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Posts in new concrete pads
Do It Yourself
FAQ

I'm having a pool installed and there is 5 feet of cement that will surround it. I would like to have the fence to be on the edge of cement. Because the cement will go in before the fence will be installed, I was thinking of placing PVC pipe in the cement forms before they pour. What size PVC, depth, and exact distances between line post? Do you have any other suggestion?

The problem is that I would need to know exactly what type and style of fence you want to install. Basically though, it is not a good idea to install forms for proposed fence posts. The problem is that precision must be used and a slight mistake could throw every hole off. Furthermore, most concrete contractors don't want to mess with the responsibility of the forms. It certainly would raise the installation price of the concrete.

Some types of fences are more forgiving of slight mistakes. Chain link post spacing is not critical except for the location of terminal posts (gate, ends and corners). Pre-paneled wood could be a problem because the spacing has to be perfect. You can cut the wood sections to fit, but you can't make them wider. Also, in order to cut a section, you want to cut exactly where a picket space is or you will be ripping down pickets. That would not look good with most styles. If you are building a wood fence from scratch, as long as you keep post spacing below the 8' span of a 2 x 4, you can always cut them to fit. Ornamental fences and vinyl fences that are made in sections require exact post spacing. No room for error is allowed with these types.

I recommend placing the fence just outside the concrete surface so the posts can be set in dirt. It is an easier and therefore cheaper installation. If you must set the posts on the concrete, core drilling the postholes after the concrete is poured and cured is the best. An expansion cement is used to set the posts in the pad. This is easiest on styles with small posts of under 3" diameter, but will work also on large 4 x 4's or 5 x 5's.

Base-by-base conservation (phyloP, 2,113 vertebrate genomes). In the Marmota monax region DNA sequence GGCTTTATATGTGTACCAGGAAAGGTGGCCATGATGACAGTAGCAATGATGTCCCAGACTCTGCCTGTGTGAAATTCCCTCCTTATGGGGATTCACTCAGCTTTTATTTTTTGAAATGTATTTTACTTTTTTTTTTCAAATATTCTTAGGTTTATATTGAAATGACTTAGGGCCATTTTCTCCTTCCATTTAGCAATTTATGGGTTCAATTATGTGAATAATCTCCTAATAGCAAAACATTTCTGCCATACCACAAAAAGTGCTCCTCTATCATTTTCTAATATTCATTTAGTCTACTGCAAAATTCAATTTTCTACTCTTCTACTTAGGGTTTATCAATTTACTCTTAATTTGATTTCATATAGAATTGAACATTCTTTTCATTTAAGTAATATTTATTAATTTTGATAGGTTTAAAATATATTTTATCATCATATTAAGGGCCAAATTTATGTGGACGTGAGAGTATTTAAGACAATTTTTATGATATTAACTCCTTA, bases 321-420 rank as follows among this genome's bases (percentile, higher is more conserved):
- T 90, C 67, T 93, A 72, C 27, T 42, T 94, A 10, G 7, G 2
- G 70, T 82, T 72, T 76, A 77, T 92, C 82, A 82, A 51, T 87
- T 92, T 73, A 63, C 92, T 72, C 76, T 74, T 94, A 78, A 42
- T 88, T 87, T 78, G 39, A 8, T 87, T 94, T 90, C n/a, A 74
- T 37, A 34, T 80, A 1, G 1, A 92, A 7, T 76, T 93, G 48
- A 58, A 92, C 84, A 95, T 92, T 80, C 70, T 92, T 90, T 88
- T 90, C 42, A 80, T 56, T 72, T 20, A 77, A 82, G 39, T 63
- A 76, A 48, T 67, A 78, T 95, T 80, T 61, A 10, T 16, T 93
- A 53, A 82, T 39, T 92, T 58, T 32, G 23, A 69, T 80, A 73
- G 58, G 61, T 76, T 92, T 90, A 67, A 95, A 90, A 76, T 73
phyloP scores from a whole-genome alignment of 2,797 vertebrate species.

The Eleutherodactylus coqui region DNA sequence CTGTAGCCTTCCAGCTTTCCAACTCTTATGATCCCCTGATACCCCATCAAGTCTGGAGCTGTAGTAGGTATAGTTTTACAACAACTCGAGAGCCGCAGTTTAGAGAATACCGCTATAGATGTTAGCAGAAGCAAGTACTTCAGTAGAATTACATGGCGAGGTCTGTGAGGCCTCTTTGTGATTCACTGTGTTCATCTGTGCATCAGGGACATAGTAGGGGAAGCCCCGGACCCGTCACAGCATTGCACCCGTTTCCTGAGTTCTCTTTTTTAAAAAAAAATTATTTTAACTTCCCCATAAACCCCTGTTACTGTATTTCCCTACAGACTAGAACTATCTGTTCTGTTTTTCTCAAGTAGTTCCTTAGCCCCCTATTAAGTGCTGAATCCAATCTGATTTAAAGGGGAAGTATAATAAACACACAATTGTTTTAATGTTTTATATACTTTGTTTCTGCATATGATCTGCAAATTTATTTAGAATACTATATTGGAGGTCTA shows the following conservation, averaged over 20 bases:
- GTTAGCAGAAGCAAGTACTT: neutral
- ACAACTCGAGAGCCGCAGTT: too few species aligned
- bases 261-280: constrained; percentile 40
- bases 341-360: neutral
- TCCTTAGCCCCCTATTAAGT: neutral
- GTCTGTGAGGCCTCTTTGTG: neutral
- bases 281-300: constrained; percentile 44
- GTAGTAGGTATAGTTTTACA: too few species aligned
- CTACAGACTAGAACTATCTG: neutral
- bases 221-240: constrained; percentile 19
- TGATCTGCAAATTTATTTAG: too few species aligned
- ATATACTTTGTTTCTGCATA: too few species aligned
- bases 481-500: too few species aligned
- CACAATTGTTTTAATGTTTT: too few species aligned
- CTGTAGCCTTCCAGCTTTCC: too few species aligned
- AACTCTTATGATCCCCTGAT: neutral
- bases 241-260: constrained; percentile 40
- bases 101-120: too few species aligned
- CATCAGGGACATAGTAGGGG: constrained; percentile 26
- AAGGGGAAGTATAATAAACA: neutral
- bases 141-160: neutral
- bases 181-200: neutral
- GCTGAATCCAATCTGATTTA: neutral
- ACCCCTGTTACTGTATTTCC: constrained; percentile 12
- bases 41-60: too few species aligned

Another way is to mount the posts in special deck mount fittings. The type of fitting depends on the style of post. These fittings simply bolt to the concrete and the post fits into the fitting.

Regardless of how you install the posts, always leave a safe distance from the edge of the concrete pad to avoid cracking of the pad. 6 to 12" are recommended. Never make a square form or hole through the pad. This will cause cracking in the pad at each of the corners of your square.

Your question also requests a size for the form. The form only has to be as large as what will allow the post to fit. That does not allow for any error to move posts later, if the form was off. Also the hole size depends on whether you intend to set the post in the formed hole with expansion cement or dig into the ground below so you can set a full depth fence footer, as in normal dirt installations.

Author: Frank R. Hoover, Hoover Fence Co.
25 years+ in the fence business

Copyright 1999 Hoover Fence Co.
May be reprinted as long as source is acknowledged

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